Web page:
Douglas County residents may soon be asked about their interest in expanding recycling programs, in a town hall meeting and possibly at the polls.
The Douglas County rate making committee, which reviews solid waste disposal rates, wants to hold a public hearing to get comments on which recycling programs residents want and would support.
The group hopes to schedule a meeting in the coming weeks. In addition, members have asked Douglas Disposal, Inc., which provides garbage pickup outside of Lake Tahoe, for details on the costs of expanding a white paper recycling program.
Currently, collection bins for glass, plastic and newspaper are located at Jacks Valley and Scarselli elementary schools, and Douglas Disposal accepts materials at its Pinenut Road site.
The towns of Minden and Gardnerville are also offering a "green waste" pickup, for items like lawn clippings and organic debris.
As the rate making committee made plans for the town hall meeting, member Ron Kruse was promoting a ballot question.
Kruse said he thinks voters should be asked if they want expanded recycling programs, and if they would be willing to pay.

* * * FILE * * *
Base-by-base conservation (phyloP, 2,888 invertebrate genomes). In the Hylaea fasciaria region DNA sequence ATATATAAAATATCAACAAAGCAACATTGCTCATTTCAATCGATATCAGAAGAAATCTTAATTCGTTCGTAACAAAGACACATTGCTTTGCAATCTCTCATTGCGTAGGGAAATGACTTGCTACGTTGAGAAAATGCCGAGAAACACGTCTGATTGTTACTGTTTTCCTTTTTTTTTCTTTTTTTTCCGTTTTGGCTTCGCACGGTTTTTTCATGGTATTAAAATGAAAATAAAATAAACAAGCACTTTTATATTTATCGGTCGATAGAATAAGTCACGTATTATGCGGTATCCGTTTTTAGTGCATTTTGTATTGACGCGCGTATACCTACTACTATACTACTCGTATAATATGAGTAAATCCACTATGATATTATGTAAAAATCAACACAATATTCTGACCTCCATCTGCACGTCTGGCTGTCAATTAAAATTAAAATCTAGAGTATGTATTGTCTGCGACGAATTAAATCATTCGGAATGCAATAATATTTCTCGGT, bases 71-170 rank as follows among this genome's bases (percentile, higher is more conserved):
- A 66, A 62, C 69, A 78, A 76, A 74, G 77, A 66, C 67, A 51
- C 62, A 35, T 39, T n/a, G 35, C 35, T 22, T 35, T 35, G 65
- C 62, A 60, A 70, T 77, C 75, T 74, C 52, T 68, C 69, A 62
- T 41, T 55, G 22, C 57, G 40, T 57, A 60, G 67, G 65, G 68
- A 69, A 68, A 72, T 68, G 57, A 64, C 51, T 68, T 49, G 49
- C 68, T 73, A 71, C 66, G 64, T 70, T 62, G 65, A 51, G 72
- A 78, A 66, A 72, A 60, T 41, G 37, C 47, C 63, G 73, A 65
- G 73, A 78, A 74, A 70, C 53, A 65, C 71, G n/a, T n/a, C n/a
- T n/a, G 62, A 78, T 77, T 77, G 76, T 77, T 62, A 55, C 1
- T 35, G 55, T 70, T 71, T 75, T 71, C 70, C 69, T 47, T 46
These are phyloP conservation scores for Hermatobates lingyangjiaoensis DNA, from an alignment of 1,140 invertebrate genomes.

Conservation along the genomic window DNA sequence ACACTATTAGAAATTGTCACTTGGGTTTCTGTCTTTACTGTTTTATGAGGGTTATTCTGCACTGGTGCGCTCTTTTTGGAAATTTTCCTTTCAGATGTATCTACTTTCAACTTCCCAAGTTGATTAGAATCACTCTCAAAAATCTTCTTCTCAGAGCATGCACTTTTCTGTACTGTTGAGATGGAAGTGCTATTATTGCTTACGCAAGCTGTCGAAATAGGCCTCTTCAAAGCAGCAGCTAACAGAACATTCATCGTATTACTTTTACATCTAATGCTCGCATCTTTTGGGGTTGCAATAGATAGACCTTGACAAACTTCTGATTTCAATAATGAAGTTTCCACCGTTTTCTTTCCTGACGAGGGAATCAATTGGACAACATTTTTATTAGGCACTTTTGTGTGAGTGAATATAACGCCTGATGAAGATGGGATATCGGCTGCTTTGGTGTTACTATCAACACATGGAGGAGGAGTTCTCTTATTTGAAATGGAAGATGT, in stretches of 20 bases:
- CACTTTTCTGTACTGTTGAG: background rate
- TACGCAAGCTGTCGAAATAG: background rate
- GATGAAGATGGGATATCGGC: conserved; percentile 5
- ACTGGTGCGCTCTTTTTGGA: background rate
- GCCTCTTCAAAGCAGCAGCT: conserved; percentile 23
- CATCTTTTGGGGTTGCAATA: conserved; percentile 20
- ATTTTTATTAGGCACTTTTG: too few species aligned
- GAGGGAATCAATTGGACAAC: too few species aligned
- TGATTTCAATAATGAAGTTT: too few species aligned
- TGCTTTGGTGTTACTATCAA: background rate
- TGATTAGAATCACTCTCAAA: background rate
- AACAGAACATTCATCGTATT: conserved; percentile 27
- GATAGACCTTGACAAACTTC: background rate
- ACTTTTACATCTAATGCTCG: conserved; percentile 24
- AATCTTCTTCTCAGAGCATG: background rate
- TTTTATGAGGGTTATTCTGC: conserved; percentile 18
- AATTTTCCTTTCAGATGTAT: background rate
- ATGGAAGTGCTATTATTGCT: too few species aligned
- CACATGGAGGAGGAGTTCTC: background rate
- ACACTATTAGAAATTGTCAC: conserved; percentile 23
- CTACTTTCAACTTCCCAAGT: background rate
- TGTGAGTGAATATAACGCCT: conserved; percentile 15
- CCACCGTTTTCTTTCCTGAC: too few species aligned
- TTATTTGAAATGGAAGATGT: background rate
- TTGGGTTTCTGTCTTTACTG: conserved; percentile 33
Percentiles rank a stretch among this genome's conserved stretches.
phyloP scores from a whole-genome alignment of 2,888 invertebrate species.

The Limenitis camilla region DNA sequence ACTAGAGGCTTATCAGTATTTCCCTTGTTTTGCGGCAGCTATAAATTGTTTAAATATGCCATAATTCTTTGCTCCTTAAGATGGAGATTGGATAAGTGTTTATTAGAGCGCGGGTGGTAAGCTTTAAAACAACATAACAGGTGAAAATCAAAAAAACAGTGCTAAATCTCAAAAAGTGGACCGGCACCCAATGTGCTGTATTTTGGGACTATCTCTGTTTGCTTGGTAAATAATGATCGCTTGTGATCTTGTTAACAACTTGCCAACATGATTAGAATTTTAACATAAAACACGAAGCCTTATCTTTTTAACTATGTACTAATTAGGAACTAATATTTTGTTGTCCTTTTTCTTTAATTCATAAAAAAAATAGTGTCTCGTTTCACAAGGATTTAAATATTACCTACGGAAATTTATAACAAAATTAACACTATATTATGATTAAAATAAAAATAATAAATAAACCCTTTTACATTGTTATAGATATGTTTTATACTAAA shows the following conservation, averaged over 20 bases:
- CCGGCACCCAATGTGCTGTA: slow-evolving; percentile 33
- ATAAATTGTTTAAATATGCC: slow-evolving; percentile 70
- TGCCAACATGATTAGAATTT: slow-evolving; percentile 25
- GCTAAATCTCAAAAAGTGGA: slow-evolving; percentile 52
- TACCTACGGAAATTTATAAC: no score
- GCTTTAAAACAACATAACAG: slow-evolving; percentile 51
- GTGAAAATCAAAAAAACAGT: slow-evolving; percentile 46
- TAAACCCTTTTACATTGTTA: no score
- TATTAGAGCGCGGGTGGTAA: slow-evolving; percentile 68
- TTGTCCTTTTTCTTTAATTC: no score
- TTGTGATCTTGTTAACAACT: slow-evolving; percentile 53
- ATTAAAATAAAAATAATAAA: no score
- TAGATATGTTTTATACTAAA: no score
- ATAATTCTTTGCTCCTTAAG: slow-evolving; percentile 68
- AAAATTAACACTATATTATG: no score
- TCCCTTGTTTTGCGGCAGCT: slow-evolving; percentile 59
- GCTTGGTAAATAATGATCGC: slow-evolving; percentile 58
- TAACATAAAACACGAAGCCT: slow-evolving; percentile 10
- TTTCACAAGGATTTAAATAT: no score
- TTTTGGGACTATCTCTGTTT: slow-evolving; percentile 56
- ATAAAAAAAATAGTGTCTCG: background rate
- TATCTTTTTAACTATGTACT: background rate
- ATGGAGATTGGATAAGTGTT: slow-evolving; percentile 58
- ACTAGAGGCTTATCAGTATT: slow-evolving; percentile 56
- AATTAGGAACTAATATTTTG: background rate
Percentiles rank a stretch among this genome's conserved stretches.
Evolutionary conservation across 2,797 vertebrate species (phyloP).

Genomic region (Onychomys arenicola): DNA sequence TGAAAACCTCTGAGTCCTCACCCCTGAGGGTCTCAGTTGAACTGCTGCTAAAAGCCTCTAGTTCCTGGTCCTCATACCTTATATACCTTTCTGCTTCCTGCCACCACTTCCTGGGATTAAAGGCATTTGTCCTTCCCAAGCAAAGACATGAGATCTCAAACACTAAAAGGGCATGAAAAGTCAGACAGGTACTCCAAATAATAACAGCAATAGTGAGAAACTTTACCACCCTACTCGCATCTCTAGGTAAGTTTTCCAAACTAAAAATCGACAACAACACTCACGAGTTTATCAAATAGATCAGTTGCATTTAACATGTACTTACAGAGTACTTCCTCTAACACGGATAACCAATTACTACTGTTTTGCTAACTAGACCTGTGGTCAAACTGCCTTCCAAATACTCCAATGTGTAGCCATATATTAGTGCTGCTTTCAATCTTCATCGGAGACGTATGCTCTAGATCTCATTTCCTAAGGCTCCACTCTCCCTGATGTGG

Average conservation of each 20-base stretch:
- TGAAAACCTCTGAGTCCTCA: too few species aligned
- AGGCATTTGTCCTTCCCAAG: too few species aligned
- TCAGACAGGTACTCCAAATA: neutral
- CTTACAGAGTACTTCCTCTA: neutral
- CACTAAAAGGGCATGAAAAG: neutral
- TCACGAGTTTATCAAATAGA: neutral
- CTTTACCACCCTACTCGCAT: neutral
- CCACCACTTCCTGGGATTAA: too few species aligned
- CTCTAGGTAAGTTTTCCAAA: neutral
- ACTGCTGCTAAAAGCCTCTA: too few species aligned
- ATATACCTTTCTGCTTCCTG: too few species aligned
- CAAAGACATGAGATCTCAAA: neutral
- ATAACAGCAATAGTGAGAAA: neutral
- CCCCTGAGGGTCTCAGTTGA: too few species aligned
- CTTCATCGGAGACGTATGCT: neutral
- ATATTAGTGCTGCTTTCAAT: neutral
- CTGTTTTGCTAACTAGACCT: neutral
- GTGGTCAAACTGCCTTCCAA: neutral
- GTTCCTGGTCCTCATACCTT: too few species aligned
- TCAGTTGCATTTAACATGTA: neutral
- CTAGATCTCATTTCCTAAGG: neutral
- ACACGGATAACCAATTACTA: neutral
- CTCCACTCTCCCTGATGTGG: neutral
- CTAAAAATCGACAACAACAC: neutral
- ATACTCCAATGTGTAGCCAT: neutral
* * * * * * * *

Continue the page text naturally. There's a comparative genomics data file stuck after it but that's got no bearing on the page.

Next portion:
"I think we need to ask the people," said Kruse, who is also on the Indian Hills General Improvement District board of trustees. "Either they support it, or they don't. A lot of people ask me why we aren't doing it in the (Indian Hills) district."
Kay Dupuis, chairwoman of the rate making committee, said she is opposed to a ballot question because she doesn't think there's enough time to inform voters about the issue. The deadline for a primary election question is May 15, with a July deadline for the general election.
"We need to do more recycling," she said. "It will be better when the transfer station is done, and we'll know where we are."
Douglas Disposal and the county are in the process of designing a solid waste transfer station, which will include a recycling collection area.
Kruse doesn't want to wait for another election cycle.
"If we push it two years out, we're going to be that much further behind," he said.
Recycling is the third potential ballot topic mentioned for the 2000 elections.
A proposal to ask voters for a nickel-per-gallon gas tax increase was dropped after no public support emerged for it.
A question on preserving the Carson Valley's open space appears headed for the ballot. The county commission is to consider it Thursday, a debate that could include a decision on when the question would appear and what it would ask.